Security at the base is under constant review. A number of further security measures have been implemented in recent months and others are under consideration.
Does my hon. Friend agree that we should keep in perspective the security threat posed by the so-called peace women? We should not over-react by spending too high a percentage of the defence budget on guarding the Greenham common base and playing straight into the hands of CND and its supporters, who would like the money spent on defence to be spent elsewhere.
I agree with my hon. Friend. Clearly, a balance must be struck between the security needs of the base and, as he rightly points out, not creating an unnecessary and unjustified diversion of both finance and manpower into protecting the outer perimeter fence.
Is it not a fact that the women who have got into Greenham common have proved that there is no real security there, and is the hon. Gentleman aware that his hon. Friend who represents the area, the hon. Member for Newbury (Mr. Michael McNair-Wilson), has actually said that? Is it not also a fact that to get in — one wonders whether this is how the missiles will be got out—Members of Parliament and delegations will have to go over the women's heads in helicopters? Is that the sort of security the exists at that base, not to mention the obscenities perpetrated by American troops against the women outside the base—[Interruption.]—which some of us have witnessed, including concrete blocks being thrown at the women by American troops. [HON. MEMBERS: "Rubbish."] We have seen that happen.
I assure the hon. Gentleman and the House that the Greenham women have not proved that there is no security at the base. There has been no penetration of the highest security areas.
I acknowledge the need for a balance, but does my hon. Friend accept that the repeated illegal excursions of these women on to the base is a matter of growing national concern? Does he further accept that it is equally a matter of concern that appropriately severe measures do not appear to be taken against those who break the law in this fashion?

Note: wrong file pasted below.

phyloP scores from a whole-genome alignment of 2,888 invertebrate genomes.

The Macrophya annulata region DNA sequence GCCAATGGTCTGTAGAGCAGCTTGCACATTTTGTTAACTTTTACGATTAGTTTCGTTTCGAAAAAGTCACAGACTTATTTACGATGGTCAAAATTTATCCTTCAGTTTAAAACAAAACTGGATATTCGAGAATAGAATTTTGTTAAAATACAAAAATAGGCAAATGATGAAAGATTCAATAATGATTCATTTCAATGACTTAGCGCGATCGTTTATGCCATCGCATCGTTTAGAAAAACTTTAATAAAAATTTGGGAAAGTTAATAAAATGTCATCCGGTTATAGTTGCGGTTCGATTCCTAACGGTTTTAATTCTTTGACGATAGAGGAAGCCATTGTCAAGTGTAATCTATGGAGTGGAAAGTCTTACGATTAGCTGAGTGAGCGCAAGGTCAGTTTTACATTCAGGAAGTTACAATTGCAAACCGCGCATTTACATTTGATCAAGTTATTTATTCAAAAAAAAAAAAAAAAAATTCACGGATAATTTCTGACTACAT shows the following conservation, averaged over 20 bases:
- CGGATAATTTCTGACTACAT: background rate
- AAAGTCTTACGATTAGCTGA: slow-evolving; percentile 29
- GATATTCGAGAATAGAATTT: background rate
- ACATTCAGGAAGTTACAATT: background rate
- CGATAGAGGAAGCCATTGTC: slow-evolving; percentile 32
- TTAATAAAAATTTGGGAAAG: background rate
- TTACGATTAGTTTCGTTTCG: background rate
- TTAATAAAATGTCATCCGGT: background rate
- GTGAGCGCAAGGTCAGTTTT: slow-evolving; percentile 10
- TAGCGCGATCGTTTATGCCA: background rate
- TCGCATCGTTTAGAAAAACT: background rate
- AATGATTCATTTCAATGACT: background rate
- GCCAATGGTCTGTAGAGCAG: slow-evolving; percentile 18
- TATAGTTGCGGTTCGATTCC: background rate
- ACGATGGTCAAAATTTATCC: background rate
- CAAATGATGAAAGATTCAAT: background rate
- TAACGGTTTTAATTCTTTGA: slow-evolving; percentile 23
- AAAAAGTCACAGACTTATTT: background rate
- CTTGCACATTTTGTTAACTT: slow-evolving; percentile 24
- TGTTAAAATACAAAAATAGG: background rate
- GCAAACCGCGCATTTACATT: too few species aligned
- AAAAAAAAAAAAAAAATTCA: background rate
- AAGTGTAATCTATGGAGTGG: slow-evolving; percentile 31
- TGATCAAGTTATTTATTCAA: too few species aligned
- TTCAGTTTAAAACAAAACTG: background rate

I agree with my hon. Friend that the penetration even of the outer perimeter fence must be a matter of concern. That is why, as I said in my main answer, we have taken a number of measures to improve security, and further measures are under consideration. The question of sanctions is a matter for the Home Secretary.
In regard to breaking the law and sanctions in this case, is it not a fact that two different laws apply to the security forces at Greenham common? If a British soldier breaks the law, he is subject to the common law of Great Britain. If an American soldier breaks the law, he is subject only to American military law. If the Government desire acceptance of their cruise missiles programme, why do they not make sure that American soldiers are also subject to British law?
The view which the right hon. Gentleman has expressed is completely incorrect. The Visiting Forces Act is on the statute book on the same basis as it has been for successive Governments. I urge him to read in detail the excellent speech by the Under-Secretary of State for the Home Department when answering one of the Christmas Adjournment debates, in which he set out the legal position extremely fully and succinctly.